Toxic Trash Exposed: Coal Ash Pollution in Michigan

October 31, 2013

Executive Summary

Water defines, and is central, to Michigan’s economy. Major tourism, agriculture, and fishing industries depend on the health of rivers, lakes, and streams. The Great Lakes contain over 20% of the world’s usable fresh surface water . Unfortunately unmitigated coal ash pollution is a major threat to the health of the state’s water and economy.

More than 1.7 million tons of coal ash, the toxic byproduct produced by coal-fired power plants, is generated every year in Michigan. Managing and storing this amount of waste safely is a challenge and presents health and environmental risks to Michigan’s communities. A lack of federal protections, weak state regulations, outdated and unregulated storage areas, and historic coal ash contamination sites threatens the state’s “Pure Michigan” heritage and the Great Lakes.

There are twenty-nine known coal ash sites in Michigan. Nineteen are within five miles of a Great Lake or a bay of a Great Lake, with several sitting directly adjacent to a bay.  Three sites are within twenty miles of the Great Lakes. Every single coal ash impoundment or landfill sits on or near one of the state’s lakes, rivers, streams, and wetlands. 

The Twenty-nine known coal ash sites in the state include several different types of sites:

  • Nine open Type III Low Hazardous Industrial Waste landfills and surface impoundments, which are licensed by the state’s Office of Waste Management and Radiological Protection division (solid waste) at the Michigan Department of Environmental Quality (MDEQ.)
  • Five all, or mostly closed, Type III Low Hazardous Waste Landfills and surface impoundments.
  • Nine “Contained waste” coal ash storage ponds that are completely unregulated by the state’s solid waste authority, unless they meet the state’s definition of a dam.  There are a total of 20 open ponds spread across these nine sites   
  • Six historic coal ash storage areas classified by MDEQ as “Part 201” Brownfield contaminated sites.

Of the fourteen sites that were regulated by the state at some point as Type III coal ash storage areas, twelve are either known to be contaminated or considered “likely contaminated.”  MDEQ has reported eight sites as contaminated to the U.S. Environmental Protection Agency (EPA). Clean Water Fund’s research has found four additional “likely” contaminated sites.  That’s nearly 86% of the regulated storage sites.  There are an additional six known historic contamination sites that have been identified by the state as Part 201 Brownfield sites. Unfortunately, because of a lack of data, it is unknown whether numerous unregulated “contained waste” storage ponds are also contaminating the state’s water.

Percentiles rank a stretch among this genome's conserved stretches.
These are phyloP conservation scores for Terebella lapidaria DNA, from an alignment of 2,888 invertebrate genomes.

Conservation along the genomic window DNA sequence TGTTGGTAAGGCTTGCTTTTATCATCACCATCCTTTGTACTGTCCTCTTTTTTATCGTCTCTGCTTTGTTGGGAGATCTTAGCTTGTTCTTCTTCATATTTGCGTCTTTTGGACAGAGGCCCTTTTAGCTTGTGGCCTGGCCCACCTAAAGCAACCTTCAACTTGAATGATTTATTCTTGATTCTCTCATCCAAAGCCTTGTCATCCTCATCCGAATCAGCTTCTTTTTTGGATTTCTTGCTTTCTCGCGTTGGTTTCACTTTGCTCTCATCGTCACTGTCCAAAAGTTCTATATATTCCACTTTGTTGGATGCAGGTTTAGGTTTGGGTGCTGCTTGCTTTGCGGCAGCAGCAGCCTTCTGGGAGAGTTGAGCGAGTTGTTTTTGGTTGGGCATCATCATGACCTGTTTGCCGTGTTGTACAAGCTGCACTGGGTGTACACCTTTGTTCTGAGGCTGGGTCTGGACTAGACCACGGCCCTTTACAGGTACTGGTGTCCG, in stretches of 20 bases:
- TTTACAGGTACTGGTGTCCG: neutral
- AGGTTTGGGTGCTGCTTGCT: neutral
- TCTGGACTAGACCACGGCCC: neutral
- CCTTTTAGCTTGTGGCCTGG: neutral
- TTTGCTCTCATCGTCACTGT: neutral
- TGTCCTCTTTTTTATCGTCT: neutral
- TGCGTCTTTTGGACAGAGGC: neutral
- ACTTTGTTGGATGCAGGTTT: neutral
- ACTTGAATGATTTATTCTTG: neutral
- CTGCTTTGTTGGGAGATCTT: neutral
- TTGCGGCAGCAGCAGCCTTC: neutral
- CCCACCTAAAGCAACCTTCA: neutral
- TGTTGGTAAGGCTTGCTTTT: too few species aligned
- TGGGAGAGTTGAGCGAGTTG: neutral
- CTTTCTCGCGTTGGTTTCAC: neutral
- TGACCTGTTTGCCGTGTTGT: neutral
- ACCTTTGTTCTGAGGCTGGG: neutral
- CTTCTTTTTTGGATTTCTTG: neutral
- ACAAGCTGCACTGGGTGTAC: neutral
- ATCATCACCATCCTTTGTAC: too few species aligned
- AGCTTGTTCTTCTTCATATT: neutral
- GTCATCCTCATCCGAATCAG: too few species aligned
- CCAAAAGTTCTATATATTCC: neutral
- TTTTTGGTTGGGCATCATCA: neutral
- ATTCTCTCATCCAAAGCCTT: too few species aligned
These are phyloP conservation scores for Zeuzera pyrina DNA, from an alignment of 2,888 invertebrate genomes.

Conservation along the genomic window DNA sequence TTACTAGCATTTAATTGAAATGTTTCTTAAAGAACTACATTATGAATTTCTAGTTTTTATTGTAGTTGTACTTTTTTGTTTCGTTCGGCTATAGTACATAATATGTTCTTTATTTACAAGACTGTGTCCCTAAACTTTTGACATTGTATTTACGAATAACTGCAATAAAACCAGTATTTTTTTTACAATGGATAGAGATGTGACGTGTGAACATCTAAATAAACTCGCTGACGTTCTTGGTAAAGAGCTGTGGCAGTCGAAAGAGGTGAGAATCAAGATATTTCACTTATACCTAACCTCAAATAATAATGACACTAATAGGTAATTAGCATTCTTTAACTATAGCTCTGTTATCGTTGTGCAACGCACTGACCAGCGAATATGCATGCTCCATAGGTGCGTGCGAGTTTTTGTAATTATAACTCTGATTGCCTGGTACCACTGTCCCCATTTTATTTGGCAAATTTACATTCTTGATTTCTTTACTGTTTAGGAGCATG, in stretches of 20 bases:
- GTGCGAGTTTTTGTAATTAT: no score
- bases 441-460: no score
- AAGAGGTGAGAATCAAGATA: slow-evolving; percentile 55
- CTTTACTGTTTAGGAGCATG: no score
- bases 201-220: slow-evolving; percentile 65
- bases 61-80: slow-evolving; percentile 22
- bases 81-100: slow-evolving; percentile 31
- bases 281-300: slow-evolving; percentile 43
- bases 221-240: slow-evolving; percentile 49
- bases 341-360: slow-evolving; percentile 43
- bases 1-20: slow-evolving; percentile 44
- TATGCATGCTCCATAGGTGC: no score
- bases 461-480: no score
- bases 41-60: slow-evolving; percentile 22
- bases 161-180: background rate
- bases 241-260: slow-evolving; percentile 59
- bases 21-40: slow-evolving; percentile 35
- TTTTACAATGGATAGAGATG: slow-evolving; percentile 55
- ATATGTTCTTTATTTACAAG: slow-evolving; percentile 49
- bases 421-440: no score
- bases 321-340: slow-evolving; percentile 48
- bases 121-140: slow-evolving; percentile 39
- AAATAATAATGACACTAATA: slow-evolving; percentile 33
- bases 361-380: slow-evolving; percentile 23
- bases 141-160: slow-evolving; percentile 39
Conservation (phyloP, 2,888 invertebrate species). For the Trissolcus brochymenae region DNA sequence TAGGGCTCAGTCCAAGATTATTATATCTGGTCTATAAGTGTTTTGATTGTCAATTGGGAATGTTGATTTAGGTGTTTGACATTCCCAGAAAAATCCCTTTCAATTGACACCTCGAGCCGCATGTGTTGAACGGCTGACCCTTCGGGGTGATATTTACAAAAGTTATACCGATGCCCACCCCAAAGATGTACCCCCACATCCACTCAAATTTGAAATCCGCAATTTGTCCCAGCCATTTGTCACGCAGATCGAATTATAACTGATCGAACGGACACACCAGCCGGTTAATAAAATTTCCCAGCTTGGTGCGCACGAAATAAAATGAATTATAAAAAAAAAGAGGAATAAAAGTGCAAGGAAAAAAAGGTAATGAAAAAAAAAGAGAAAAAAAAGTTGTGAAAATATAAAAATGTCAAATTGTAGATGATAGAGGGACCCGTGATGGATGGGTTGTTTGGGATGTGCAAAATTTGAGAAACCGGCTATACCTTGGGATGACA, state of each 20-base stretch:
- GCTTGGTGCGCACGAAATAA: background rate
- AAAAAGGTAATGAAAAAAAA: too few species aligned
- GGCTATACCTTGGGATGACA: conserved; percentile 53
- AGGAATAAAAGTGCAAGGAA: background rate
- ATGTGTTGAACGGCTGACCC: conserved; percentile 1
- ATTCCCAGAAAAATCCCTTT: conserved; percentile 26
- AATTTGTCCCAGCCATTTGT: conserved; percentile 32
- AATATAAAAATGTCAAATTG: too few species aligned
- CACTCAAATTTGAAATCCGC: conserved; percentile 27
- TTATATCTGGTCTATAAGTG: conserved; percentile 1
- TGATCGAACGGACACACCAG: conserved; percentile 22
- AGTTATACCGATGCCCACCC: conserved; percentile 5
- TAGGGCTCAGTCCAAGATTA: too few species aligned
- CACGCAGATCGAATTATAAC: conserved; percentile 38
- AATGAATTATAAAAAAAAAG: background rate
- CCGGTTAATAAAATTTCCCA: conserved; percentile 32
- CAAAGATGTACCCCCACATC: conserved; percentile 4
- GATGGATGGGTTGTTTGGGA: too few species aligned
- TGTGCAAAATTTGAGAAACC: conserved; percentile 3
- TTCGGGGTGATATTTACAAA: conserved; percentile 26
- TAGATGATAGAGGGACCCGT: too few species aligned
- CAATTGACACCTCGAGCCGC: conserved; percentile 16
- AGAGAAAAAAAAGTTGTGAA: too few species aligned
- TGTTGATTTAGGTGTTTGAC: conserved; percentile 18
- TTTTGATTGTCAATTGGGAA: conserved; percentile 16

In addition to the threats posed by leaking coal ash storage sites, there are other serious problems created by coal ash pollution.  Several of the Brownfield sites include areas where coal ash was historically disposed of in unlined pits or trenches as construction fill, which is allowed under “beneficial reuse” provisions of Michigan law. Disposing of coal ash in this manner exposes the surrounding community to contamination during storm events. Moreover, the majority of power plants in the state are allowed to discharge toxic pollution directly into the state’s water without limiting harmful pollutants like mercury and lead. 

The state is not living up to the promise of “Pure Michigan.”  The Governor’s 2014/2015 Executive Budget provides the “Pure Michigan” tourism campaign with $29 million  from the state’s general fund allocations.  In contrast, the Michigan Department of Environmental Quality (MDEQ) is only allocated $28.1 million which must cover all of the department’s work including oversight of solid waste and clean-up programs. This limited funding for environmental regulation puts Michigan’s water at risk.

The state can and must do more to protect public health and water quality by overseeing handling and disposal of coal ash and clean-up contaminated and leaking coal ash sites. Weak state regulations are compounded by the absence of strong U.S. Environmental Protection Agency (EPA) rules addressing the long-term disposal of coal ash and water pollution from power plant coal ash ponds.  EPA risk assessments have long shown that the dangers of coal ash pollution and the risks to human health and the environment are real.  These assessments show the need for strong regulations to prevent water and air pollution and to protect public health.  However, in practice, coal ash is less regulated than household trash.

Coal ash contamination is preventable.  Yet, without minimum federal standards to control this toxic waste, coal ash will continue to be managed through a patchwork of weak state standards. This situation has allowed the water, air and land in at least 37 states to be poisoned, including Michigan.